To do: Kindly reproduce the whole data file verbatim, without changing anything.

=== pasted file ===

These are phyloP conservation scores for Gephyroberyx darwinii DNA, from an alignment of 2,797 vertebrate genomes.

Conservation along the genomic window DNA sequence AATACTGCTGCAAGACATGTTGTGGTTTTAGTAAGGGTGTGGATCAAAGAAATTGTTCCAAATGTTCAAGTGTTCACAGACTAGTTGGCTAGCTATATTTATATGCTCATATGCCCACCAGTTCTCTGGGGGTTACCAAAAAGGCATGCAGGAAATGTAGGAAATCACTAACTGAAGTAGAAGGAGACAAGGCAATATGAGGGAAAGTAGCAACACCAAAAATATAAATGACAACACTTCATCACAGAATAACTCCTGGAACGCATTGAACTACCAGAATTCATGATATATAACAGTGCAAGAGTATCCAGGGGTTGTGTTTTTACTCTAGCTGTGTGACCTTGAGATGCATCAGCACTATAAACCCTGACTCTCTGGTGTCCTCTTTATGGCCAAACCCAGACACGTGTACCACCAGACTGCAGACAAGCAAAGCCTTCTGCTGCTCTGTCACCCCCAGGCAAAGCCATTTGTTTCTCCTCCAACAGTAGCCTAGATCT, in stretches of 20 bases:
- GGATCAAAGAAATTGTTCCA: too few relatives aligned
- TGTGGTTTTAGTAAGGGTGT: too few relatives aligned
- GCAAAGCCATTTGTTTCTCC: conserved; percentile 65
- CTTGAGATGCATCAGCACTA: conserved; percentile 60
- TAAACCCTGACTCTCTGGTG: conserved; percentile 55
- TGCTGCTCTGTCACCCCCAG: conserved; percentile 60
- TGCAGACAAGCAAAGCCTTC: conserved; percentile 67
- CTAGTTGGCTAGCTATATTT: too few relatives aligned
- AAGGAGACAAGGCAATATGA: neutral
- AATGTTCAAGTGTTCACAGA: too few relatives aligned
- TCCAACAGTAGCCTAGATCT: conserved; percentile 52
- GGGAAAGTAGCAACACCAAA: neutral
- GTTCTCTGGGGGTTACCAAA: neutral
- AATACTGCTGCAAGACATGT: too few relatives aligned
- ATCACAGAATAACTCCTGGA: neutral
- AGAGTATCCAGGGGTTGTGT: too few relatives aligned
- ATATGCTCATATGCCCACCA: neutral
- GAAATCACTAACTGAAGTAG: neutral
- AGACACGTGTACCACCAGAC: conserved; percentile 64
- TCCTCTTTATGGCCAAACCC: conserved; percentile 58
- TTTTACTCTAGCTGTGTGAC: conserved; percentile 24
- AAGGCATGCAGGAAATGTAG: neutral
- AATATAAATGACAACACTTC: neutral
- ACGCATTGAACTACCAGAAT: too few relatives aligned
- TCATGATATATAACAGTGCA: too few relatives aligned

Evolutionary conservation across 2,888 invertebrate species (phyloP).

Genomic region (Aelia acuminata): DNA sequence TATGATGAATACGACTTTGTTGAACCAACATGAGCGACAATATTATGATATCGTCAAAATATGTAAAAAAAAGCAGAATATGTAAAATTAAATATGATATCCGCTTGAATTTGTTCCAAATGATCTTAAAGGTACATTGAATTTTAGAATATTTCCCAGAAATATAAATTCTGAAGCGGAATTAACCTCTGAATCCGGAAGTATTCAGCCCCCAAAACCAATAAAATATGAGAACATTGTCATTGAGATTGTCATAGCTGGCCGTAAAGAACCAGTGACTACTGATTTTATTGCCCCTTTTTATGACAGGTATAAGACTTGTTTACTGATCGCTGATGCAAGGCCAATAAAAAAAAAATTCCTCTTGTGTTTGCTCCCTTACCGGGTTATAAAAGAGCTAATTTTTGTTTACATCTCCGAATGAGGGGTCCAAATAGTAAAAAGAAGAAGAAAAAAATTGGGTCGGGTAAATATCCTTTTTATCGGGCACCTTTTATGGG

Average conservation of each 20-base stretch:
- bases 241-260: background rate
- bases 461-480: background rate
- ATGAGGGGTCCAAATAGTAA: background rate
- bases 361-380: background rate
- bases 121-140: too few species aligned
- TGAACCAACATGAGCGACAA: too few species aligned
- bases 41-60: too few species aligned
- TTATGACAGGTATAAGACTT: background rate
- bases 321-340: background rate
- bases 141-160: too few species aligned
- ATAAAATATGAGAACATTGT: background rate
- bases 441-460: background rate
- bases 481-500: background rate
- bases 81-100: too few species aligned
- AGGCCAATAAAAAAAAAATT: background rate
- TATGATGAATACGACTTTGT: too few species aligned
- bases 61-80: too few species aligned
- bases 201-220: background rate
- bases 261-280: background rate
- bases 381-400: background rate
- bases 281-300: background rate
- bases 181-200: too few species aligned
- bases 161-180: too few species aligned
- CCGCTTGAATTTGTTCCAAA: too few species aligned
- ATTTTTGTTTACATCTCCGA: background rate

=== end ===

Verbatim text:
These are phyloP conservation scores for Gephyroberyx darwinii DNA, from an alignment of 2,797 vertebrate genomes.

Conservation along the genomic window DNA sequence AATACTGCTGCAAGACATGTTGTGGTTTTAGTAAGGGTGTGGATCAAAGAAATTGTTCCAAATGTTCAAGTGTTCACAGACTAGTTGGCTAGCTATATTTATATGCTCATATGCCCACCAGTTCTCTGGGGGTTACCAAAAAGGCATGCAGGAAATGTAGGAAATCACTAACTGAAGTAGAAGGAGACAAGGCAATATGAGGGAAAGTAGCAACACCAAAAATATAAATGACAACACTTCATCACAGAATAACTCCTGGAACGCATTGAACTACCAGAATTCATGATATATAACAGTGCAAGAGTATCCAGGGGTTGTGTTTTTACTCTAGCTGTGTGACCTTGAGATGCATCAGCACTATAAACCCTGACTCTCTGGTGTCCTCTTTATGGCCAAACCCAGACACGTGTACCACCAGACTGCAGACAAGCAAAGCCTTCTGCTGCTCTGTCACCCCCAGGCAAAGCCATTTGTTTCTCCTCCAACAGTAGCCTAGATCT, in stretches of 20 bases:
- GGATCAAAGAAATTGTTCCA: too few relatives aligned
- TGTGGTTTTAGTAAGGGTGT: too few relatives aligned
- GCAAAGCCATTTGTTTCTCC: conserved; percentile 65
- CTTGAGATGCATCAGCACTA: conserved; percentile 60
- TAAACCCTGACTCTCTGGTG: conserved; percentile 55
- TGCTGCTCTGTCACCCCCAG: conserved; percentile 60
- TGCAGACAAGCAAAGCCTTC: conserved; percentile 67
- CTAGTTGGCTAGCTATATTT: too few relatives aligned
- AAGGAGACAAGGCAATATGA: neutral
- AATGTTCAAGTGTTCACAGA: too few relatives aligned
- TCCAACAGTAGCCTAGATCT: conserved; percentile 52
- GGGAAAGTAGCAACACCAAA: neutral
- GTTCTCTGGGGGTTACCAAA: neutral
- AATACTGCTGCAAGACATGT: too few relatives aligned
- ATCACAGAATAACTCCTGGA: neutral
- AGAGTATCCAGGGGTTGTGT: too few relatives aligned
- ATATGCTCATATGCCCACCA: neutral
- GAAATCACTAACTGAAGTAG: neutral
- AGACACGTGTACCACCAGAC: conserved; percentile 64
- TCCTCTTTATGGCCAAACCC: conserved; percentile 58
- TTTTACTCTAGCTGTGTGAC: conserved; percentile 24
- AAGGCATGCAGGAAATGTAG: neutral
- AATATAAATGACAACACTTC: neutral
- ACGCATTGAACTACCAGAAT: too few relatives aligned
- TCATGATATATAACAGTGCA: too few relatives aligned

Evolutionary conservation across 2,888 invertebrate species (phyloP).

Genomic region (Aelia acuminata): DNA sequence TATGATGAATACGACTTTGTTGAACCAACATGAGCGACAATATTATGATATCGTCAAAATATGTAAAAAAAAGCAGAATATGTAAAATTAAATATGATATCCGCTTGAATTTGTTCCAAATGATCTTAAAGGTACATTGAATTTTAGAATATTTCCCAGAAATATAAATTCTGAAGCGGAATTAACCTCTGAATCCGGAAGTATTCAGCCCCCAAAACCAATAAAATATGAGAACATTGTCATTGAGATTGTCATAGCTGGCCGTAAAGAACCAGTGACTACTGATTTTATTGCCCCTTTTTATGACAGGTATAAGACTTGTTTACTGATCGCTGATGCAAGGCCAATAAAAAAAAAATTCCTCTTGTGTTTGCTCCCTTACCGGGTTATAAAAGAGCTAATTTTTGTTTACATCTCCGAATGAGGGGTCCAAATAGTAAAAAGAAGAAGAAAAAAATTGGGTCGGGTAAATATCCTTTTTATCGGGCACCTTTTATGGG

Average conservation of each 20-base stretch:
- bases 241-260: background rate
- bases 461-480: background rate
- ATGAGGGGTCCAAATAGTAA: background rate
- bases 361-380: background rate
- bases 121-140: too few species aligned
- TGAACCAACATGAGCGACAA: too few species aligned
- bases 41-60: too few species aligned
- TTATGACAGGTATAAGACTT: background rate
- bases 321-340: background rate
- bases 141-160: too few species aligned
- ATAAAATATGAGAACATTGT: background rate
- bases 441-460: background rate
- bases 481-500: background rate
- bases 81-100: too few species aligned
- AGGCCAATAAAAAAAAAATT: background rate
- TATGATGAATACGACTTTGT: too few species aligned
- bases 61-80: too few species aligned
- bases 201-220: background rate
- bases 261-280: background rate
- bases 381-400: background rate
- bases 281-300: background rate
- bases 181-200: too few species aligned
- bases 161-180: too few species aligned
- CCGCTTGAATTTGTTCCAAA: too few species aligned
- ATTTTTGTTTACATCTCCGA: background rate